A Church group and villagers yesterday burned two “houses of evil” in Dogotuki Village, Macuata, Vanua Levu.
They claimed that witchcraft, practised in these houses, had been responsible for the death of 20 men in the village.
More than 300 villagers watched with interest as the houses and traditional artefacts went up in flamesto drive away evil spirits.
The event was part of the spiritual cleansing crusade in the chiefly village by the Christian Mission Fellowship (CMF) Church in the Northern Division led by Reverend Setereki Vuki.
The relics included a number of tanoa (wooden grog bowls), bilo (coconut bowls), shark’s teeth and a pig’s tusk. The houses burned were old and vacant. Both young and old braved the cold windy morning to watch the event.
Reverend Vuki, during his sermon, said the Bible expressly condemned all forms of witchcraft.
“The Bible has a lot to say about witchcraft. Witchcraft and its many cousins, such as fortune-telling and necromancy (practice of claiming to communicate by magic with the dead), are Satan’s counterfeits to holy spirituality,” he said.
“Since early times, people have sought supernatural experiences that God did not endorse. The nations that surrounded the Promised Land (Israel) were saturated with such practices, and God had stern words for His people concerning any involvement with them.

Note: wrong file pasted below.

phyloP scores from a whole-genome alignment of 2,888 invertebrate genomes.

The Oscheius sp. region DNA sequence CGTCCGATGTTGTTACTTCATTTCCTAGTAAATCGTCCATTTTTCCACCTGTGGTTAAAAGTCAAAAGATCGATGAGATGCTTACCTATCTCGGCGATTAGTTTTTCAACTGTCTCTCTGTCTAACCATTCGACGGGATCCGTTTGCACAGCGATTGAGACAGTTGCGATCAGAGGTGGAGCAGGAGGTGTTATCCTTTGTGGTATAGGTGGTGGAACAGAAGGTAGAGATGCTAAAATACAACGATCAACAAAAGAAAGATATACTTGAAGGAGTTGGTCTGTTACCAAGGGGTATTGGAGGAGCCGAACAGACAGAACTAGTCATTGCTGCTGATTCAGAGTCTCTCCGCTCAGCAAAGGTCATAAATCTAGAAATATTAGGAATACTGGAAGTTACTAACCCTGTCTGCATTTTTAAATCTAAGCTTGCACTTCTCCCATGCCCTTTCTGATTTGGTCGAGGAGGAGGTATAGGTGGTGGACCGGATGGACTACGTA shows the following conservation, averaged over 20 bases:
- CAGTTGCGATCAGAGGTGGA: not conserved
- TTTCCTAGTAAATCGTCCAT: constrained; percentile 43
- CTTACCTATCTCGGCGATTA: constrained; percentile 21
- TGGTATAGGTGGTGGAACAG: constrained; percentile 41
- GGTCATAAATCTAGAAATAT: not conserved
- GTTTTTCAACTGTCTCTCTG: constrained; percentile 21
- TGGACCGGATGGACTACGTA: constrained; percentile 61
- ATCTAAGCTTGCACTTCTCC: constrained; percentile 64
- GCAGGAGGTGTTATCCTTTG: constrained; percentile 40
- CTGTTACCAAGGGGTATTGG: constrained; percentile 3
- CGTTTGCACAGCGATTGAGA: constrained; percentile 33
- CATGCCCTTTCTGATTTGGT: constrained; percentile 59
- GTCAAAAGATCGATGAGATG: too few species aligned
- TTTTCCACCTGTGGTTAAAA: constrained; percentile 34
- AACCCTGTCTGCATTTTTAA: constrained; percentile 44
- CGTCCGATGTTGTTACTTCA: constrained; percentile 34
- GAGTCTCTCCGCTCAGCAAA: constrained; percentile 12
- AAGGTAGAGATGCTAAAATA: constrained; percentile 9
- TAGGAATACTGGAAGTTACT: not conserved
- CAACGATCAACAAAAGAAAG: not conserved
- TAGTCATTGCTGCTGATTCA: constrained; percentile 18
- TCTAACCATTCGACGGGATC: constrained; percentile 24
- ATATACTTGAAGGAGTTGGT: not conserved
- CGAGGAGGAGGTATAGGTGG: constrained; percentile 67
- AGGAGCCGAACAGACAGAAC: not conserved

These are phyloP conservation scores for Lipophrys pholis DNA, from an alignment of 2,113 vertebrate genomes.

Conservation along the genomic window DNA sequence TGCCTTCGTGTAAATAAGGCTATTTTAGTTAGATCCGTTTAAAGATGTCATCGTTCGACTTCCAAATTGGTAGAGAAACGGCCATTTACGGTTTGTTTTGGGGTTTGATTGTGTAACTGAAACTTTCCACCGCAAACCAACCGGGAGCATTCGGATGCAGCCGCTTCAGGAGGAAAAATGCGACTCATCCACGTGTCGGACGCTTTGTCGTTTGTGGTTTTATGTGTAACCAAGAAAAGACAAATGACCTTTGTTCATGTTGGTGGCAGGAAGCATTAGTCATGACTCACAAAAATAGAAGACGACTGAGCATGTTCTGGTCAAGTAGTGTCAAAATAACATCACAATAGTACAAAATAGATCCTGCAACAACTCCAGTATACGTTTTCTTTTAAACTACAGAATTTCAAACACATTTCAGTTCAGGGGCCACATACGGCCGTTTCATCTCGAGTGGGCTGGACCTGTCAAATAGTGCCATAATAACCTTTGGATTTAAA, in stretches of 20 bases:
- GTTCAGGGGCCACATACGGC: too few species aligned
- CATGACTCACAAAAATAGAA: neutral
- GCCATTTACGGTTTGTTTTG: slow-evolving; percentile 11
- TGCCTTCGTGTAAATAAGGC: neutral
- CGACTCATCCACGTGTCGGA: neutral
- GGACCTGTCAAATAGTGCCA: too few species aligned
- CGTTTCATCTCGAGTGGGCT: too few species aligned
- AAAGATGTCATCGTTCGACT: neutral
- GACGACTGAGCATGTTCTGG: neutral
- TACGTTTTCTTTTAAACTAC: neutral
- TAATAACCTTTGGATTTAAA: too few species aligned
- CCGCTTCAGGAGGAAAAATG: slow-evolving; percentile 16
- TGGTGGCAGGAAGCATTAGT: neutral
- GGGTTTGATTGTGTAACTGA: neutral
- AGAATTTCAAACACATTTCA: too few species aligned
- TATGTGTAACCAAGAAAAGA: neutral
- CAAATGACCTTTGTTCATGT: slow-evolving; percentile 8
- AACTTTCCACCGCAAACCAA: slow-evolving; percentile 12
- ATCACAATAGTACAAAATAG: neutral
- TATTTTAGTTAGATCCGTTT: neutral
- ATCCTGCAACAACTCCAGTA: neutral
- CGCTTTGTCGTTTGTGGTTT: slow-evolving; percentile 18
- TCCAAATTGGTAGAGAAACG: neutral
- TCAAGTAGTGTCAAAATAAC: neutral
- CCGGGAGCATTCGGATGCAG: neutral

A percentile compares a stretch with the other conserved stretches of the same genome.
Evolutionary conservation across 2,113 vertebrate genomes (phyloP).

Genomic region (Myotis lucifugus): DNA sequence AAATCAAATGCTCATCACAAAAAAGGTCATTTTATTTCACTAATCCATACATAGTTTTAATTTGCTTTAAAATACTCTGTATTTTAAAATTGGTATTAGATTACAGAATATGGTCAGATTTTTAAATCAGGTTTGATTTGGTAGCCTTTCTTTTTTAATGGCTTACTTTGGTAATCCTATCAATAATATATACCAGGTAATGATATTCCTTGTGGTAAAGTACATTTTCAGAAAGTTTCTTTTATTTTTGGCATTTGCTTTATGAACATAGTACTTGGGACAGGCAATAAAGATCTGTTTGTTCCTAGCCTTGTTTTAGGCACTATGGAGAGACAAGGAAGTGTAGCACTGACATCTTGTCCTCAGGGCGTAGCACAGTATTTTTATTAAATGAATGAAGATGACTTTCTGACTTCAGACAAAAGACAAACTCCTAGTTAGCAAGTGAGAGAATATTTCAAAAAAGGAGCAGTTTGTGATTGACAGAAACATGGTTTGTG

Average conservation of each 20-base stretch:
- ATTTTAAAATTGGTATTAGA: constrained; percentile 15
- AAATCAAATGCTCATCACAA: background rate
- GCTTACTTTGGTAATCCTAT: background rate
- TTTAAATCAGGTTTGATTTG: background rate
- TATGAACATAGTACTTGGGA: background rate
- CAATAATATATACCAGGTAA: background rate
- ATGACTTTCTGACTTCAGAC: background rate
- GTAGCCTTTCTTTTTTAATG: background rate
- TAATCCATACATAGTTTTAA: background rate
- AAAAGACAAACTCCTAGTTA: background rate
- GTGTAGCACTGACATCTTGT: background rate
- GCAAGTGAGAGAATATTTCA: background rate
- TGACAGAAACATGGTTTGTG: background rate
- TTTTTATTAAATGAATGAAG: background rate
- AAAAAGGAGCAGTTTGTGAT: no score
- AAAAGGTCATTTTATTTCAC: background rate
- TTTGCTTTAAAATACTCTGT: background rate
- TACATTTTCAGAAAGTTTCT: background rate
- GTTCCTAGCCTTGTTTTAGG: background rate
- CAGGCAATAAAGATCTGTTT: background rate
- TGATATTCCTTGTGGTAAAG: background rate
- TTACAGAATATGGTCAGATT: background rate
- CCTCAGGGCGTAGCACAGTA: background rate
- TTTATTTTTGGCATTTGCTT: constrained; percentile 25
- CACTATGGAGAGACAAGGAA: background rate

“God takes witchcraft very seriously. The penalty for practising witchcraft under the Mosaic Law was death.
“We don’t need to fear Satan’s power, but we should respect it and stay away from it,” he said.
Speaking on behalf of the vanua, Vitina tribe’s chief, Peni Cavuilagi, said it was an important step for the village and was bound to bring positive change to the people.
“In villages, we have our belief that God is with us so why not? We have to encourage them because a good, clear mind will attract positive changes,” Mr Cavuilagi said.
“To make changes in life you need a holistic approach, to change the way you think, the way you live, the way you look and the way you walk and it has to start from somewhere.
“The houses that burned down to the ground were believed to have been used for witchcraft.
“They were believed to have caused the death of 20 men in the village. You see that most of the items used for yaqona consumption are closely linked with sorcery,” he said.
A resident, Wainiqolo Tamani, claimed evil spirits were seen in the fire and their presence were felt when ‘sorcery’ items went up in flames.
“I never seen anything like this before, I was and am still amazed of how the Word of God can work in people’s life,” Mr Tamani said.
“Overconsumption of kava was a topic discussed during this evangelical approach to the people. The decision to quit yaqona would be up to the individuals.
“The decision to drink yaqona or not rests on each individual as we have to respect their rights. They say that faith can move mountains and I believe that this step that we have taken today is bound to bring positive changes to the people.
“Cannot wait and see what the rest of the spiritual cleansing week holds in store for us,” he said.
The 21-day spiritual cleansing work will end on July 22.